If nothing else, the Ice Pirates had a clear vision of what they wanted. Perhaps you’re not even there but it doesn’t have to be as life and death as water. It could be as simple as a goal for the day. Regardless of how big or small you choose to make your goal, the way of the Ice Pirates is completely acceptable. Stumble forward through each of your missteps and be prepared to laugh at your past mistakes. Although you may be striving for the promised land, you are not a mythical creature with superhuman abilities. You are fallible and should expect to fail OFTEN! Victory is not guaranteed to those that begin with the greatest advantage. It is guaranteed to those that continue until the prize is won.
PS – Don’t watch Ice Pirates unless you have two hours to kill and go in with low expectations!
Sunday morning I drove from Maryland to a soccer tournament in South Jersey. I crossed the Delaware Memorial Bridge at about 7:30 am. This is not a major problem but I have a fear of heights. When I cross high bridges, I usually get a tingling sensation in my legs. It is a physical reaction to my mental picture of the bridge coincidentally collapsing as my car crosses it. This fear is not debilitating, just a sensation that I have to move past. There was a heavy fog that morning and I could not see any indication of height. Strangely enough there was no tingling in my legs despite knowing that the height was there. This was extremely odd because the tingling has been consistent for years.
Fog is nothing more than a dense accumulation of water molecules that clouds our vision slightly. The fog allowed my vision to focus on the road ahead and nothing else. It’s such as simple thing but it is profound as well. The thing that we fear is very rarely staring us right in the face. It is usually on the periphery and we allow it to distract us just enough to cause accidents or immobilize us. The fog didn’t take away the possibility of danger, it only blurred my acknowledgement of it. As you set a goal, fog your fear as well.
Make your goal ever-present. Put it in front of you in pictures, words and emotions. Print it out in 72 pt font. Ingrain its presence into your consciousness like a hot rivet being driven into a steel beam. Then take your fears and put them out there in the fog. If you’re a picture person, put the photo of your fear behind wax paper. Print it in 4 pt font, so that by comparison that fear is extremely small. It is acknowledged but not as big as the goal. Fear is almost never completely extinguished. The key is to make it an ember rather than a bonfire. Embers are easy to ignore. Fog your fear and focus on your goal.
Go for that big thing today, tomorrow and the next day!
As we are moving past the time when most people have given up on their New Year’s Resolutions, I offer this subtle reminder. THIS IS WHAT YOU WANTED. It is sometimes a difficult thing to swallow. Goals and resolutions are pretty and shiny when we create them. Everything will go great! You’ll be able to maintain this level of excitement until you get to the end! The problem is that we usually forget or don’t know the following.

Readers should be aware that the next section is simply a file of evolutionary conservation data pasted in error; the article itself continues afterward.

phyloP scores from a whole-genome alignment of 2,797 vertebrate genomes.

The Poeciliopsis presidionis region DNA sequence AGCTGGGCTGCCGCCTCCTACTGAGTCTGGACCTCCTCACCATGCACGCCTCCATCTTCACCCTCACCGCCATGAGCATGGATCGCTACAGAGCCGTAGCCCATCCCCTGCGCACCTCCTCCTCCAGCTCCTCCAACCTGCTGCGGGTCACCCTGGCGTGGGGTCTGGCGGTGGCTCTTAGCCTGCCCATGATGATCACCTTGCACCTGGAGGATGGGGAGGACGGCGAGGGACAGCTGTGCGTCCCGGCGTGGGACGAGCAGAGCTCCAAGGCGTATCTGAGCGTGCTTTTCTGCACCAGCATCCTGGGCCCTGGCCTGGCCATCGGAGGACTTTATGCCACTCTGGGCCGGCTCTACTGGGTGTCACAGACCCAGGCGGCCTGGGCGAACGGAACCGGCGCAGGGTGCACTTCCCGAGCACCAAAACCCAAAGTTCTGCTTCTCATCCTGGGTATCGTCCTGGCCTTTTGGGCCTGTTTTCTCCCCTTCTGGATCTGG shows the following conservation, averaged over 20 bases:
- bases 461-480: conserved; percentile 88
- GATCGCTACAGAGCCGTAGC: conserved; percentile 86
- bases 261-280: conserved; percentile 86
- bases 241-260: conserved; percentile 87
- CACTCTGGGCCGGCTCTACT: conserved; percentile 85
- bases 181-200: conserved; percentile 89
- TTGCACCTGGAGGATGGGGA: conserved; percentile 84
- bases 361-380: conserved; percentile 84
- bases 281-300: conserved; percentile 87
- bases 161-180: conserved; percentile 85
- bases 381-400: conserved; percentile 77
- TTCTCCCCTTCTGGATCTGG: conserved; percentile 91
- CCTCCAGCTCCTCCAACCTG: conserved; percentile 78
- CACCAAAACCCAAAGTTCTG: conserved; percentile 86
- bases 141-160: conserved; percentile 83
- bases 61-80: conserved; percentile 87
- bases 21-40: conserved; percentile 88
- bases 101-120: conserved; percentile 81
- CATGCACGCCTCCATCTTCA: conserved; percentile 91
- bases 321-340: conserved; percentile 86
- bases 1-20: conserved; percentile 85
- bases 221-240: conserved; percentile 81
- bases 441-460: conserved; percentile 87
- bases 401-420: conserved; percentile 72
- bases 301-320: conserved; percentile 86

When you set up a goal or make a resolution it is much like ordering your favorite dessert. For me that would be the classic chocolate milkshake. Unfortunately you forgot to read the fine print. Before you will be served your delicious dessert, you have an appetizer of pain coming. That will be followed by a main course of discipline with self-sacrifice sauce and side order of humility. Once you are able to choke down those mammoth size helpings of something that YOU DIDN’T ORDER, you’ll finally get that thing that you wanted.
Just remember that THIS IS WHAT YOU WANTED, all of it is part of the deal. Embrace it. You’ll actually find at some point halfway through the main course that you like the taste of it. Those things that you overlooked on the menu are actually something that you want for yourself. The problem is that most people retreat too early because THIS IS NOT WHAT I WANTED! At the end of the meal you’ll have to settle up the check. If you stuffed yourself full with meal and goal, the bill is paid with PRIDE. If you left your meal unfinished, then you have a debt of REGRET that is difficult to wipe away.
Decide on what you want from the menu!
Someday is a great concept with an infinite amount of possibility. “Someday I’ll get that new car. Someday I’ll meet that special someone. Someday we’ll get that bigger house. Someday I’ll feel better about myself.” The problem with someday is that it is like a ship floating off in the distance. The only way to get someday to come is to lasso it, anchor it to the spot where you stand and pull it in.
Today is all that we ever truly have. So if we want someday to eventually become today, we need to connect the two. I don’t know what your someday dream is but it will probably require a lot of pulling. Each and every day you need to do something to get you closer to that someday. At times it will seem like you’re making no progress. It may seem like it is impossible. Then you’ll find out which is more important: wasting today or using it to turn it into someday.